If you've never heard of Settlers of Catan, you owe it to yourself to read the Wired story, Monopoly Killer: Perfect German board game redefines genre.
Then you owe it to yourself to buy a copy, as I did, and find two or three friends for one of the best board game experiences you'll ever have.
No friends? No problem: Settlers of Catan just landed on the iPhone and iPod Touch. And you don't need 2-3 available humans, 3-4 available hours, and a flat surface to play it.
For the uninitiated, Catan unfolds on an island. It's your job to score 10 victory points by capturing the most settlements, building the longest roads, and so on.
Once you learn the rules--and there's definitely a learning curve--it's strategy gaming at its finest: fast-moving turns, balanced gameplay, and enough randomness that even a player who falls behind can quickly get back in it.
Thankfully, Catan for iPhone offers excellent built-in tutorials so beginners can learn the ropes.
Unlikethat debuted in July (and has since been pulled from the App Store for reasons unknown), the real Catan follows the board game's exact rule-set--including the use of dice for randomized resource gathering (a key gameplay element Kolonists decided to forgo).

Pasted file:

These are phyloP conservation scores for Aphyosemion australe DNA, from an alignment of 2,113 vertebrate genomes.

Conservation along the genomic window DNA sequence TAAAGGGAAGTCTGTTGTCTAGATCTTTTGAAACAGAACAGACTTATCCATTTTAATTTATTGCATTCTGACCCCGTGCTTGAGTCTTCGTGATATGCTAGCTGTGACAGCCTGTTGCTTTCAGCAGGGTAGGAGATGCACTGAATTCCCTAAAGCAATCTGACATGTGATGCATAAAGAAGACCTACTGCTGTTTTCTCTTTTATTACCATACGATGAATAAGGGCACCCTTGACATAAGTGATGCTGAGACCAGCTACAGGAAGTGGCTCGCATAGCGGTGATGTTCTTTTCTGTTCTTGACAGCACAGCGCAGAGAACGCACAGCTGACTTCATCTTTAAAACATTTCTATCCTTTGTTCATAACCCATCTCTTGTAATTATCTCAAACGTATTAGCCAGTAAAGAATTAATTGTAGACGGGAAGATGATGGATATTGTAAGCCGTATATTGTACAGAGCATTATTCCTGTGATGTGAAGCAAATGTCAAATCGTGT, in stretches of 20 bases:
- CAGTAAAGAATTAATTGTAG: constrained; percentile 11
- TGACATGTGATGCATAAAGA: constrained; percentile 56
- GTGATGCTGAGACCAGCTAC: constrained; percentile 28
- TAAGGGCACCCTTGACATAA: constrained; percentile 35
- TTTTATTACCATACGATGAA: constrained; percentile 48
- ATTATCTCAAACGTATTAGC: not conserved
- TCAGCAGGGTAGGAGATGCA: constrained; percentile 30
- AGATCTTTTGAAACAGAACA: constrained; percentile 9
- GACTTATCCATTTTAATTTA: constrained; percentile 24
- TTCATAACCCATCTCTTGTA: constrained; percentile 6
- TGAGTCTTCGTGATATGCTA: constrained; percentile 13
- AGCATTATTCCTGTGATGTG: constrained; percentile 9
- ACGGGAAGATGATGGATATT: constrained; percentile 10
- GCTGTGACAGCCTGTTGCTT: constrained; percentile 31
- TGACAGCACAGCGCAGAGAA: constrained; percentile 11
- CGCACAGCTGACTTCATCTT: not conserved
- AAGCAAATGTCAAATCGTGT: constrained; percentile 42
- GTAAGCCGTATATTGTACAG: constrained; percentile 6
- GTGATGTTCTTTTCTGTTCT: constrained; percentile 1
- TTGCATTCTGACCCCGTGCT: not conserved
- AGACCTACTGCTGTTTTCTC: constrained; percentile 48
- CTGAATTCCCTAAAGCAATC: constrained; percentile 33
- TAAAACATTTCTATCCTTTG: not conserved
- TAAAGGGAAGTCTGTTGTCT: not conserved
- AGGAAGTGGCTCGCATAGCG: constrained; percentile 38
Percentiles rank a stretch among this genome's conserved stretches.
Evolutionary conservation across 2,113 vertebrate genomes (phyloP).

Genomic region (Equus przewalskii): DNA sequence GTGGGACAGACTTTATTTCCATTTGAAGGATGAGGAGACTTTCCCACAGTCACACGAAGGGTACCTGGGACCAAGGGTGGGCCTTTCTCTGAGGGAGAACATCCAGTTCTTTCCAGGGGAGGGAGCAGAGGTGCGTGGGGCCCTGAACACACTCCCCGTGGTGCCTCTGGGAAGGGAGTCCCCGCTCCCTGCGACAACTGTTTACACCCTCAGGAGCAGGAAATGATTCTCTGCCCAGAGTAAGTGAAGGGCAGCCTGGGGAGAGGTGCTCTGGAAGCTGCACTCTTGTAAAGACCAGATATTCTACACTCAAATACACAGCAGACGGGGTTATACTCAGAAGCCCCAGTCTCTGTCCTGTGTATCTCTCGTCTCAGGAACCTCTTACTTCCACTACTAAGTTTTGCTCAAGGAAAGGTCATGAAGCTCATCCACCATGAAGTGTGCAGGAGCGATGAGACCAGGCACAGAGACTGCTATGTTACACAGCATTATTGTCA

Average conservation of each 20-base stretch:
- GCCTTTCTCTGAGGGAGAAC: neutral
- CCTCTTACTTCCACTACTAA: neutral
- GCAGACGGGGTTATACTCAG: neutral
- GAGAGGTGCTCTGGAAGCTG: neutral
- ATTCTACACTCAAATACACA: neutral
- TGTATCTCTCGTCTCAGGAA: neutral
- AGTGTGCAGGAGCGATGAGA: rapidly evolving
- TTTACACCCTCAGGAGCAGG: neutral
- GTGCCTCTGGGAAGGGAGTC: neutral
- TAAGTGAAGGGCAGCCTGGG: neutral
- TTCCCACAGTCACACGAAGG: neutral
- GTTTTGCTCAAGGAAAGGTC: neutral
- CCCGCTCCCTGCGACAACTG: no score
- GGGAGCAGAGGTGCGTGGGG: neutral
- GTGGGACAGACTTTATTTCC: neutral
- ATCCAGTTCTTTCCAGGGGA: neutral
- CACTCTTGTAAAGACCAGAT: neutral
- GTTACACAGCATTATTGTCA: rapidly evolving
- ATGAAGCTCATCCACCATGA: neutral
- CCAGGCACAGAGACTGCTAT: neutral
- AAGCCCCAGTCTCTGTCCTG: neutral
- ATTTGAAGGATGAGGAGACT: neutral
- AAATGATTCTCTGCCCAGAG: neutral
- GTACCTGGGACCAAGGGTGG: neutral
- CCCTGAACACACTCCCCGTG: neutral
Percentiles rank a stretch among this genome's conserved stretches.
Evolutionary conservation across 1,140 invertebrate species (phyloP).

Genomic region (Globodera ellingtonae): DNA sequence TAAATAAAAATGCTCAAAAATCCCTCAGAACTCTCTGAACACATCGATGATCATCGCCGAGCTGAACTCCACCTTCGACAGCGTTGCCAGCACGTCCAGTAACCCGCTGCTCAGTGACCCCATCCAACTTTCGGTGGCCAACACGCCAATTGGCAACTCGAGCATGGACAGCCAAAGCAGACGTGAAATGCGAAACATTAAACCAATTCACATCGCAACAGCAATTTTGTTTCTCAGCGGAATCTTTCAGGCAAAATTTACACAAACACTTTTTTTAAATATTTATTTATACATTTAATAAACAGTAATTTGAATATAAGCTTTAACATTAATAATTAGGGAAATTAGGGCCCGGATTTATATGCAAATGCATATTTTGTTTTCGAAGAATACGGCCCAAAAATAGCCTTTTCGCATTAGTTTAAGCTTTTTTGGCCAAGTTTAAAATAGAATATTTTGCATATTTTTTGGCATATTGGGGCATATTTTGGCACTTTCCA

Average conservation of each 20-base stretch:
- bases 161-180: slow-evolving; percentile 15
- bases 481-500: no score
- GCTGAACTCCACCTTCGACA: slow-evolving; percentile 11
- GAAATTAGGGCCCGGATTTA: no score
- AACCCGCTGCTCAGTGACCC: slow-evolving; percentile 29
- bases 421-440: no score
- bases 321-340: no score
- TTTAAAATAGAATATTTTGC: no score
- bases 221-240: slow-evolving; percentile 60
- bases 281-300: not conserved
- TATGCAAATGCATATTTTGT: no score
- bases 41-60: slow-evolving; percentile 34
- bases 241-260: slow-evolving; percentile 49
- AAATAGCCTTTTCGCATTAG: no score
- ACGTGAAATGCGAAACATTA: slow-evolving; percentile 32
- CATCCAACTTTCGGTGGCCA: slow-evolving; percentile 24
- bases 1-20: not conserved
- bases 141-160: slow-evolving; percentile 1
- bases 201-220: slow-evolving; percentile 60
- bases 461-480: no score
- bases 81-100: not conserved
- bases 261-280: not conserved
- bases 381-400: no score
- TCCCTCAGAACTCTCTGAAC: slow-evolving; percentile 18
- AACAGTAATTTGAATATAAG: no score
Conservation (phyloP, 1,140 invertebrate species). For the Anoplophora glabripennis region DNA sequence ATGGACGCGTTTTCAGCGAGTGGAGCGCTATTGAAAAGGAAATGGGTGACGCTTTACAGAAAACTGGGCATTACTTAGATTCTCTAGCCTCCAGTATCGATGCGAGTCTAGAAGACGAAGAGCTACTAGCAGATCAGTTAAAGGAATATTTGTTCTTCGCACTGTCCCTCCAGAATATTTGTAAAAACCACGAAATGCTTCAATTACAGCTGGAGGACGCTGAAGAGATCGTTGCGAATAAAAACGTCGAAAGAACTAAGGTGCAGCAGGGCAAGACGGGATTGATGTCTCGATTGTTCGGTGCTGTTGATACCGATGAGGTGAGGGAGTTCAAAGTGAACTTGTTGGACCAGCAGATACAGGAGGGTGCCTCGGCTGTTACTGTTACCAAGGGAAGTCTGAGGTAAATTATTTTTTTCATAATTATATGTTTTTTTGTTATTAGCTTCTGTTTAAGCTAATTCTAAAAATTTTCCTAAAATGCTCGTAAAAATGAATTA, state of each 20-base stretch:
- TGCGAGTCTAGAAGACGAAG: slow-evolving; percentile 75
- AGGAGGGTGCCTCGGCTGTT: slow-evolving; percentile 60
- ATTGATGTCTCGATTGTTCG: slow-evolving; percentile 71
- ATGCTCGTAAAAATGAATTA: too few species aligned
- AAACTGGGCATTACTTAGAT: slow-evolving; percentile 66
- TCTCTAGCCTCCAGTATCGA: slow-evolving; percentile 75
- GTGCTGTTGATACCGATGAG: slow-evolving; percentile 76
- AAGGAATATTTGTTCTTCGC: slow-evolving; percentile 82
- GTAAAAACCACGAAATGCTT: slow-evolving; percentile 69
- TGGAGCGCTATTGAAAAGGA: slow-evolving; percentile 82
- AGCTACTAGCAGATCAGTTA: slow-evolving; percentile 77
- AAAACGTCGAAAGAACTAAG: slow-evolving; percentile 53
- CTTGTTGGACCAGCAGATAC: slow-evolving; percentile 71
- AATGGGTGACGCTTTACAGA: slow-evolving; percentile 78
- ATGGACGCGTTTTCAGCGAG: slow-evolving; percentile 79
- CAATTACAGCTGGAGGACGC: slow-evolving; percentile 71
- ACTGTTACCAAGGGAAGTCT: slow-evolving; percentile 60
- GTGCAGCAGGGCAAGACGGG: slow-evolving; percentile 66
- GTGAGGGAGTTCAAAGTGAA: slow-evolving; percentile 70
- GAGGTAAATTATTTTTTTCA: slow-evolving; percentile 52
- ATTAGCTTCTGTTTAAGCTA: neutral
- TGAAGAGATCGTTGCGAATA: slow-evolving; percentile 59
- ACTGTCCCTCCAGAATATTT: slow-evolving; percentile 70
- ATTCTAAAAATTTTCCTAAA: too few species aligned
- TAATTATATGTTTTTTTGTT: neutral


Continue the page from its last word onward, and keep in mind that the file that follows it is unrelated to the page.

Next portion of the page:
Catan requires three or four players. You can assign as many AI opponents as you want, but when other humans are involved, the only option is to gather around the iPhone (board-game-style) or pass it around for each turn--not a great solution, as you need to keep a close watch on the island so you can plan your moves.
The lack of Internet multiplayer seems disappointing at first, but that kind of play would be nearly impossible given the time required to complete a game.
On the plus side, Catan affords plenty of gameplay options, including a "friendly" Robber mode and an adjustable number of Victory Points needed to win the game. Make it eight, for example, and you can finish more quickly.
In other words, there's more than enough variety here to keep Catan newcomers and veterans alike gaming happily for hours, days, even weeks on end. And given that the actual board game routinely sells for around $40, the $4.99 iPhone edition is practically the bargain of the century.